The semester was over, with month long arduous exams just attended. Another challenging semester and further exasperating exams. Life wasn’t particularly blissful, with the same monotonicity, absent of any vigor and gusto. The thoughts were infuriating. And, all such turmoil and muddle, set on the noisy, dull and cynical city of Kathmandu made me sometimes wonder if life could ever get worse. In all that commotion, off we went, in a group of thirteen to Lake Gosaikunda, far from the madding crowd. And, thus began an amazing adventure, washing away all worries and regrets, with every drop of sweat along the steep Dhunche-Gosaikunda trail.
The journey started, with us leaving Kathmandu, on a fine September morning. With every turn of the wheel of our minibus, we moved away from the concrete jungle of Kathmandu. And, all the while, we passed through green foliage, crystal clear rivers and picturesque hills, visible from the interior of our vehicle. The quest had only begun but I had every premonition that it would bring upon me a great joy. Even the earliest encounters with nature aroused a feeling of abysmal elation within me and I had the awakening that life wasn’t worthless, after all. By twilight, we reached Dhunche, the capital of Rasuwa and the experience up to that point, was far too a little, compared to what we were going to experience by the end of the journey, in the scale of Lake Gosaikunda itself. We ended the night with a fine meal, ordinary Nepali meal, but with extraordinary taste of organic nurturing.
Early next morning, having a cup of fine tea, we took upon us to conquer the uphill trails of Dhunche-Gosaikunda Trek, which made even the biggest of egos to come down to earth. We toiled and sweated, with our breaths running out every second. The souls, living around the heights of 1350 m in Kathmandu and who had insignificant prior trekking experience, were hiking around the heights of 2000 m. At times, we’d pause to rest and devour foodstuffs we’d brought with us from the valley. And along the way, we chatted on many topics, expressed ourselves like we’d never before and laughed with our wits out at even the meekest of puns.
We stopped at Deurali and had a nice little meal. In the meanwhile we rested there, we settled for a game of cards. Pretty hopeless at cards, I didn’t fare very well. But it didn’t matter in those lively spirits. Soon after, we started again. The cool Himalayan wind was blowing and look around, everywhere you would feel like nature’s smiling at you. On and on, we marched, forgetting our engineering self and glancing at the beauty of nature, taking photos once in a while and we reached Chandanbari, just before the evening. I felt how much we’d missed from the endless offerings nature of Nepal had bestowed upon us, limiting ourselves to the void of cities. We called it day at Cholangpati, where we warmed ourselves by the fire our Tamang hostess had prepared for us. Late at night, after having the meal, we downed ourselves in local liquor and reclined.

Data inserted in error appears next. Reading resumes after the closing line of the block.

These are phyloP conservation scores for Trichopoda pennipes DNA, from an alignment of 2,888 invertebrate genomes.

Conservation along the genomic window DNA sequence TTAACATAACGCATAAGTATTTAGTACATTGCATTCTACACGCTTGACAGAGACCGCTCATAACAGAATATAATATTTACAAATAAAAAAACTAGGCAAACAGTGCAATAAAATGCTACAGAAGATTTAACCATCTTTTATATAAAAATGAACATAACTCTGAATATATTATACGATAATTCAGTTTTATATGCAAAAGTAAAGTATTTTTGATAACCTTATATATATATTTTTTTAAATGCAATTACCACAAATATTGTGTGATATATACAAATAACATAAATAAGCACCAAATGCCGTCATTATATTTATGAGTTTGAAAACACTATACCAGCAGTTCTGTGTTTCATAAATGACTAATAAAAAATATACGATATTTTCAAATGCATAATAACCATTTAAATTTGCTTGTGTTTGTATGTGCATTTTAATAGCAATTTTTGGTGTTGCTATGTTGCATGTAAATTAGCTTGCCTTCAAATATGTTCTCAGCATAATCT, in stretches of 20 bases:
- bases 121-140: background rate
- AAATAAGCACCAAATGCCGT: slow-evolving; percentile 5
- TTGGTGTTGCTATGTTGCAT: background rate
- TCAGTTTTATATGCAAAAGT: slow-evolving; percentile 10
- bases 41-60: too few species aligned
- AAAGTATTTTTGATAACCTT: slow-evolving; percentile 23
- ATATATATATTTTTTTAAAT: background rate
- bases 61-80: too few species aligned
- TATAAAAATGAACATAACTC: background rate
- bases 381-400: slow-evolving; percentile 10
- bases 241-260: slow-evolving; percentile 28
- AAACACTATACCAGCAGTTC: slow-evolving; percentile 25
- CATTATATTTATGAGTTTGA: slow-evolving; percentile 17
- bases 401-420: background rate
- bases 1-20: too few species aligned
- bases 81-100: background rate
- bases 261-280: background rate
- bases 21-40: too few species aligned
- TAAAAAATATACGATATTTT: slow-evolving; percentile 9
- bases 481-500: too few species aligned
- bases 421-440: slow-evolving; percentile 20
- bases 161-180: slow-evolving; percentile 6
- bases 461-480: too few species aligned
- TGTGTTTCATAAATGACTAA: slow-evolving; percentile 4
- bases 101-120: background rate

All of us were revived from good night’s sleep and our adventure resumed next day. Walking steadily, we reached Lauribina where we were walking above the clouds. The excellent views of Langtang and Ganesh Mountain could be observed from there. Meanwhile, I had the recollection of verses of the poem “Leisure” by W.H. Davies
“What is this life if, full of care,
We have no time to stand and stare.”
Around midday, we reached Gosaikunda, lying there in its eternity. We had a quick lunch at nearby hotel and went to explore around the lake. When we were on par with the lake, with its crystal clear water and tranquility, the colossal Langtang standing behind it, I was convinced it was what people called paradise. We went to the Amar Singh Cave and walked around the bank afterwards. We slept soundly at night, after having a good deal of supper.
Next day, early morning, we went to the point where Lord Mahadev, allegedly stroke his Trishul to create the lake, and had its last view. Shortly after, we scaled down via the same path by which we had reached Gosaikunda previously. We made steady strides and by evening, we had already arrived at Dhunche. We had dinner and reposed our bodies there. And, by early morning bus next day, we returned back to Kathmandu, left in awe for what Nepal had in offer for us, which we were quite unaware of previously. And, as the wheels were rolling, I thought to myself “I have never been to heaven but where I’ve just been, it’s as close to heaven I can ever get.”
About the author:
Nabin Paudyal is a computer engineering student from Nepal, who wants to travel and explore things. He believes life begins out of the comfort zone and wants to try new things often.
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